In January, Livable Phinney sent a letter to Councilmember Mike O’Brien with suggested amendments to the Mandatory Housing Affordability (MHA) legislation that will upzone areas throughout the city, including Phinney Ridge.
To the best of our knowledge, Mr. O’Brien has completely ignored this letter and our suggestions.
The text of the letter is below. Click here to download the PDF.
January 15, 2019
Councilmember Mike O’Brien -Via email
Re: Amendments to MHA Legislation
Dear CM O’ Brien,
Livable Phinney is a Washington non-profit corporation that focuses on reasonable development for the Phinney Ridge neighborhood. We have reviewed the proposed MHA legislation and have several concerns about its potential impact on Phinney Ridge. To that end, we are proposing several amendments that we hope you will consider and sponsor as MHA gets amended over the coming months.
For Council members who are unfamiliar with our neighborhood, it is important to understand that Greenwood and Phinney Ridge are really two separate neighborhoods, although they are considered together in the Greenwood/Phinney Urban Village Plan that was created in the 1990s. The neighborhood plan for these two neighborhoods recognizes Greenwood Town Center at the intersection of Greenwood Avenue North and North 85th as the focal point of development in this area. Around that location, there is north /south and east/west bus service, there is a concentration of mixed use and multi-family zoning over several blocks in each direction, there are large grocery stores, the neighborhood library, and several other features associated with an “urban village.” This area is commonly known as “Greenwood,” and we take no position on the MHA impacts in this area.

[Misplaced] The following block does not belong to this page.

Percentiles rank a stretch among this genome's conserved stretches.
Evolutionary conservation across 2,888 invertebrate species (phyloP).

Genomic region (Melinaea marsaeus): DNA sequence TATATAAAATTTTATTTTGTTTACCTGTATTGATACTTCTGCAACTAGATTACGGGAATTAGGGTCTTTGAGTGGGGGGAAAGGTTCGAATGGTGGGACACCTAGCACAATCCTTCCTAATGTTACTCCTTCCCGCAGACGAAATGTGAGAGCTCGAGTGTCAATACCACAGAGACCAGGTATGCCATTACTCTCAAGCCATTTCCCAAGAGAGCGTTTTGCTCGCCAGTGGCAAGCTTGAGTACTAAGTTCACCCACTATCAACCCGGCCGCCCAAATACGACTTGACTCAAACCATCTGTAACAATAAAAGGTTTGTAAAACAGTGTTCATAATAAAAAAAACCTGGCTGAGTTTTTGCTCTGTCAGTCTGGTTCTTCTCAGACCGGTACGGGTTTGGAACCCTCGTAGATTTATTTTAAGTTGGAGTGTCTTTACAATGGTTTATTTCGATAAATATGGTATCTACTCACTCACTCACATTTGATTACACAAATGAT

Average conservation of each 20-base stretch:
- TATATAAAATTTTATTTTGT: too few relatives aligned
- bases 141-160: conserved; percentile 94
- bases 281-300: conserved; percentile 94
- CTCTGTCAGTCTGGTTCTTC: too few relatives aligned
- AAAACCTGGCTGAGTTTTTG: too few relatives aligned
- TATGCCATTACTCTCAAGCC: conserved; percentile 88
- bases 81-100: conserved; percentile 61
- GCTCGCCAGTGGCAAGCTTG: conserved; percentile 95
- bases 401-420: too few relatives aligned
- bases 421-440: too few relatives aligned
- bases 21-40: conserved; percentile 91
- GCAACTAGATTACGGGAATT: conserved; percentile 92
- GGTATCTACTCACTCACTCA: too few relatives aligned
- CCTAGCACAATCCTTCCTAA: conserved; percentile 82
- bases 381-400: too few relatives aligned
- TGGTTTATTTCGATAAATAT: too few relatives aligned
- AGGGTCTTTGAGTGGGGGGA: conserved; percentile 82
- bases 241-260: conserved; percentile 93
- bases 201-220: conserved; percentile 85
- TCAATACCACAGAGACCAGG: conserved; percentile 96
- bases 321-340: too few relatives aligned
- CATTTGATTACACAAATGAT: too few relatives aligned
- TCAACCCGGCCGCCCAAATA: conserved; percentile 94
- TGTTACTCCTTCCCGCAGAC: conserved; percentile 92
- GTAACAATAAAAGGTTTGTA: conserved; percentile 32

Phinney Ridge begins at North. 75th Street and extends south along Phinney Avenue to where we intersect with the Fremont neighborhood at Market/46th.The Phinney Ridge portion of the Greenwood/Phinney Urban Village is the “tail” that terminates at North 67th. South of 67th, Phinney Avenue is the arterial, and that street is zoned mostly NC2-40 and LR3 (low rise residential, 30 feet). Every NC2-40 lot on the Greenwood arterial in the Urban Village, and every NC2-40 and LR3 lot on the Phinney Avenue arterial south of the urban village share their rear property lines with the adjacent single family zone. None of these are large lots and much of the L3 parcels have always been developed with single family homes, some of which are divided into multiple units, but appear as single homes.